I remained positive and had full trust in the doctor. I lay there whilst my Mum held our beautiful baby boy and my husband held my hand and watched what the doctors were doing. I was so lucky to have him there and couldn’t have done any of it without him. In the moments when I didn’t know what was going on, I felt assured that he was asking the right questions, had a full understanding of what was happening and wasn’t going to let anyone do anything to me without my consent.

 

The epidural had worn off and so I had gas and air to take the edge off whilst the doctors had my legs back up in stirrups, found where I was bleeding from and did some further stitching. Without the gas and air I’m not sure I could have gone through that part of the whole thing. They eventually finished up and I was assured that the bleeding had stopped and that my uterus was contracting as it should have been. I then had more cuddles with my baby boy and husband and it made everything better instantly.

 

I was then closely monitored as I had lost 1.8L of blood, my pulse rate was still high and my blood pressure was very low. I had blood tests periodically and the doctor told me that despite having an iron transfusion, my haemoglobin was half the amount it should have been and that they would strongly advise that I had a blood transfusion. I was upset as I’d been a blood donor for 3 years and knew that once receiving a transfusion it would mean I could no longer donate, however I knew that in order to heal and get better for both me and my baby I needed to take their advice.

 

I ended up having 3 units of blood and my haemoglobin rose by less than 10. I was slowly getting better in myself though and no longer felt light headed when I got up to go to the loo.

 

It was a very surreal experience as we were in one room from arriving at just after 7am on the Thursday and didn’t leave until we were taken to Iffley Ward at 11am on the Saturday. However we were all pleased to be moving as it meant things were looking up and we no longer required one-to-one care.

 

We requested a private room as my husband wanted to stay with us each night and my Grandma had kindly offered to pay for it. We were hoping to be out within a day or two, little did we know we wouldn’t be leaving until a week after the birth of our baby boy!

 

Overall I felt that we were all very lucky and that although it wasn’t the birth we ever would have imagined, we had so many positives come out of it. We were looked after round the clock by an amazing team at the Royal Berkshire Hospital. I was served 3 meals a day, tea and coffee was offered every couple of hours, our sheets were changed each day, bins were emptied twice a day, bathroom was cleaned daily, my drugs were brought round every 6hours so I didn’t have to remember to take anything myself, we had moral support and kind words from all the staff which kept our spirits high.

 

There were visiting hours between 2 and 9pm and therefore we had time as a family without people showing up uninvited. When people did come they brought us food and drink and our parents took our dirty washing and brought us back clean clothes daily. We also had midwives at our side at the press of a button and so baby Frank is now really well established with his feeding, as whenever I had any issues the midwives would come and talk me through exactly how to help him latch on.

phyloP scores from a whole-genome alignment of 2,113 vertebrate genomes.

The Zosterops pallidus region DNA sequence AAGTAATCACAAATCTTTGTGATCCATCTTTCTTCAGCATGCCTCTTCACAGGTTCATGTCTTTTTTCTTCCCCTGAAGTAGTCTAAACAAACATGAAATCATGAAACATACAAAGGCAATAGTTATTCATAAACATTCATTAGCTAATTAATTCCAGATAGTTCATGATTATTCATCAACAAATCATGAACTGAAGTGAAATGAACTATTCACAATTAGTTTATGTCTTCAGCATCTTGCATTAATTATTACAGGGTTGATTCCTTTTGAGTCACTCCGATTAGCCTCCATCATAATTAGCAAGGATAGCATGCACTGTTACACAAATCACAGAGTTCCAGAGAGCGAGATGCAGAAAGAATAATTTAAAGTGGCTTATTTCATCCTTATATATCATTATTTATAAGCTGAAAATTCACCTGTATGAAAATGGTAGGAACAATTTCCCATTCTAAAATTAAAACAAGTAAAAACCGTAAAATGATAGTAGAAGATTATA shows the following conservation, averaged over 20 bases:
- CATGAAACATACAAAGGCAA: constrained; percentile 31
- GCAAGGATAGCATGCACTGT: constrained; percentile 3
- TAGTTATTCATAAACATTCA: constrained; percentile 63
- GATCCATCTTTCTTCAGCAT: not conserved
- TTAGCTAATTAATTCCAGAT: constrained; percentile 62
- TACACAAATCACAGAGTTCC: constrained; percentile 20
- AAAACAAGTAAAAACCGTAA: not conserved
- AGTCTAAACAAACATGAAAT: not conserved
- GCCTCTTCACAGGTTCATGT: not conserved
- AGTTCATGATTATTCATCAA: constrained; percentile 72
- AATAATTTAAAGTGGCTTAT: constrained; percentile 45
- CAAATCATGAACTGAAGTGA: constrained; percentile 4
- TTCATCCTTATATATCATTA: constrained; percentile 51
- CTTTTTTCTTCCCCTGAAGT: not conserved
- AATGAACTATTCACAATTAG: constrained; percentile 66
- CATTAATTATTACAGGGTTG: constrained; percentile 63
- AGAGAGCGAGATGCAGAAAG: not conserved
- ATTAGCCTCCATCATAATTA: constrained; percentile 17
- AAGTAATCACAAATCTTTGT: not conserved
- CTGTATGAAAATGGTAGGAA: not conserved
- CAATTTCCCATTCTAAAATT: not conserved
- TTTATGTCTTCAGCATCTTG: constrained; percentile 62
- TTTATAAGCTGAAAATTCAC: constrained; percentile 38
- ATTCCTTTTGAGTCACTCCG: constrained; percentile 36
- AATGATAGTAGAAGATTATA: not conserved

I feel very blessed to have been able to experience first hand how truly amazing the staff of the NHS are, I had full confidence in them throughout and have great admiration for how they make such a difference to people’s lives on a daily basis.

 

My husband also went above and beyond what I ever could have wished for. For a week he slept on a chair by my side and only left during the later stages to get food for himself. For the first 5 days of Frank’s life I didn’t change a single nappy, my husband dressed him and burped him and it was such a beautiful thing to see as our boy knew exactly who his Daddy was and would settle in his arms so peacefully.

 

When we eventually returned home it was a bit of a shock to the system at first and we didn’t quite know what to do with ourselves after being in one room for a week, however it was good to be home and we soon started venturing out of the house and feeling a bit more ‘normal’.

 

Frank is a very calm and relaxed baby despite having doctors prodding and poking him and having a cannula in his arm for the first week of his life and we feel that the hypnobirthing course contributed to his calmness, as we are both calm and relaxed ourselves.

 

We never could have imagined how different our real birth story could have been to the one we wrote during the hypnobirthing course, however, we are both so thankful to Deborah for everything she taught us over the 4 weeks as it helped hugely during the birth of our baby boy.
We remained calm, felt in control and most importantly remained positive through it all.

 

I’m just so thankful and pleased that we signed up to Deborah’s group classes, particularly after the birth we ended up having as I feel without the lessons we both could have been left feeling a bit traumatised. By using everything we learnt we both saw the positives and didn’t once feel like things were out of our control.

 

The midwives also kept saying how lucky I was to have such great birth partners and the course really helped Ricky to feel like he had a role to play throughout the whole thing. He really was amazing.